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Michael WhiteRSS Feed of this column.

Welcome to Adaptive Complexity, where I write about genomics, systems biology, evolution, and the connection between science and literature, government, and society.

I'm a biochemist

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Just as compulsory primary education created a market catered for by cheap dailies and weeklies, so the spread of secondary and lately of tertiary education has created a large population of people, often with well-developed literary and scholarly tastes, who have been educated far beyond their capacity to undertake analytical thought.

- Peter Medawar, Review of Teilhard de Chardin’s The Phenomenon of Man

Read the feed:
Only a tiny fraction of all scientific research is ever covered by the popular media, however, and most scientists go through their entire career without once encountering a reporter. New results and ideas are argued in the halls of research institutions, presented at scientific meeting, published in scholarly journals, all out of the public view. Voodoo science, by contrast, is usually pitched directly to the media, circumventing the normal process of scientific review and debate…The result is that a disproportionate share of the science seen by the public is flawed.

- Bob Park, Voodoo Science: The Road from Foolishness to Fraud, p. 26-27

Earlier this week Zimmer asked readers to help out science journalists and participate in a survey about where we get our science news.

He's got the results up. You can go see for yourself what online science readers say about where they get their news, and what they're willing to pay for it.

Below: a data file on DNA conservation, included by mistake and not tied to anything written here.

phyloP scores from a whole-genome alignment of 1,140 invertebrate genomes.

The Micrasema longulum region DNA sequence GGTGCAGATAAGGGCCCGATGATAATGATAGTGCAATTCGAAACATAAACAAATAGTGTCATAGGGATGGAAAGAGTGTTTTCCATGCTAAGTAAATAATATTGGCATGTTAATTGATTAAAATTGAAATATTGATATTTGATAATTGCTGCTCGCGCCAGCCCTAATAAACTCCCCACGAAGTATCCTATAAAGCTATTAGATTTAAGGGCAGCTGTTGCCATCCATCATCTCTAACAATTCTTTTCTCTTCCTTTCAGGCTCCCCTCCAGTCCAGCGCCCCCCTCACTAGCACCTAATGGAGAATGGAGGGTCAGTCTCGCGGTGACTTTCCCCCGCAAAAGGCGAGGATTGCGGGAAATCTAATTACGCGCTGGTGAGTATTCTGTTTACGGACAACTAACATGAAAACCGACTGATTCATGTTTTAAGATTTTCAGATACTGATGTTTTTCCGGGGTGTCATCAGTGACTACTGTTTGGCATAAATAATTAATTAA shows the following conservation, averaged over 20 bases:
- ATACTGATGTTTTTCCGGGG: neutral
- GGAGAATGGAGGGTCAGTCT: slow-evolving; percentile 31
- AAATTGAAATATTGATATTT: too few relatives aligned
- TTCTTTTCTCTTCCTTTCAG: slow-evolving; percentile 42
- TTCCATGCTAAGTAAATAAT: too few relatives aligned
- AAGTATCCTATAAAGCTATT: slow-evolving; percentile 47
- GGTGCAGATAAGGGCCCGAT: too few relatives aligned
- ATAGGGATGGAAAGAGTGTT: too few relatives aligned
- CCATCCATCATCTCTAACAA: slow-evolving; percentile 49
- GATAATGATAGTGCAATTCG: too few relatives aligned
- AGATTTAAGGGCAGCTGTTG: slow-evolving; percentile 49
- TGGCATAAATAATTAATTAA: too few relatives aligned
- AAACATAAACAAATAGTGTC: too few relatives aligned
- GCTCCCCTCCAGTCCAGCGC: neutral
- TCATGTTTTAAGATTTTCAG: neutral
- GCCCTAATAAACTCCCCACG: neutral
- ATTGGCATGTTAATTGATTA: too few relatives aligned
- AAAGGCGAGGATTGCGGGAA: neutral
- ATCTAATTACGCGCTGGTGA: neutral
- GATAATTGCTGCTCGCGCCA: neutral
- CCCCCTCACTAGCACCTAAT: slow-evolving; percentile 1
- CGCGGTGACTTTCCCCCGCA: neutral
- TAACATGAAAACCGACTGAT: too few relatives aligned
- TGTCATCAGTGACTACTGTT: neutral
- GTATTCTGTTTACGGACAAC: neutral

Carl expressed surprise at how few respondents were willing to buy eBooks:

But the science reader also reads a lot of books. Books made of paper, that is, not electronic ink. That pattern may change if e-readers get better, but probably not anytime soon.

Information processing and entropy management - that's what organisms are about, right? Information and entropy are terms that get people excited, and yet it's extremely difficult to integrate formal ideas about information, free energy, entropy, etc. (much of this from modern statistical mechanics) into a meaningful biological framework. People (including myself) love to toss around terms like entropy and information, but in most cases I have encountered, efforts to apply these concepts to molecular/cellular biology are hopelessly vague and unhelpful. Once you get beyond the level of individual proteins in biology, it's difficult to apply some of the traditional concepts of physical chemistry.
Baez has been blogging about math and physics since the pre-blog era. He's got some thoughts on whether mathematicians should blog (PDF):

Should you blog about mathematics? Judging from what I’ve seen, you should do it if you like explaining things, enjoy public discussions, and can deal calmly but firmly with arguments that get out of hand, or the occasional troublemaker. Some mathematicians are too worried about making a fool of themselves in public to enjoy blogging. Others are too afraid of offending people. And if my joke about “idiots” bothered you, blogging may be too hard-knuckled for you.

Carl Zimmer want to know where you get your science news. Go take his survey and let him know.

Why a survey? The science writing business is changing rapidly, and aspiring writers need some guideposts:

We writers, in case you didn’t know, are scratching our heads about what exactly to do next... Each writer has to figure out how best to use the twenty-four hours in a day.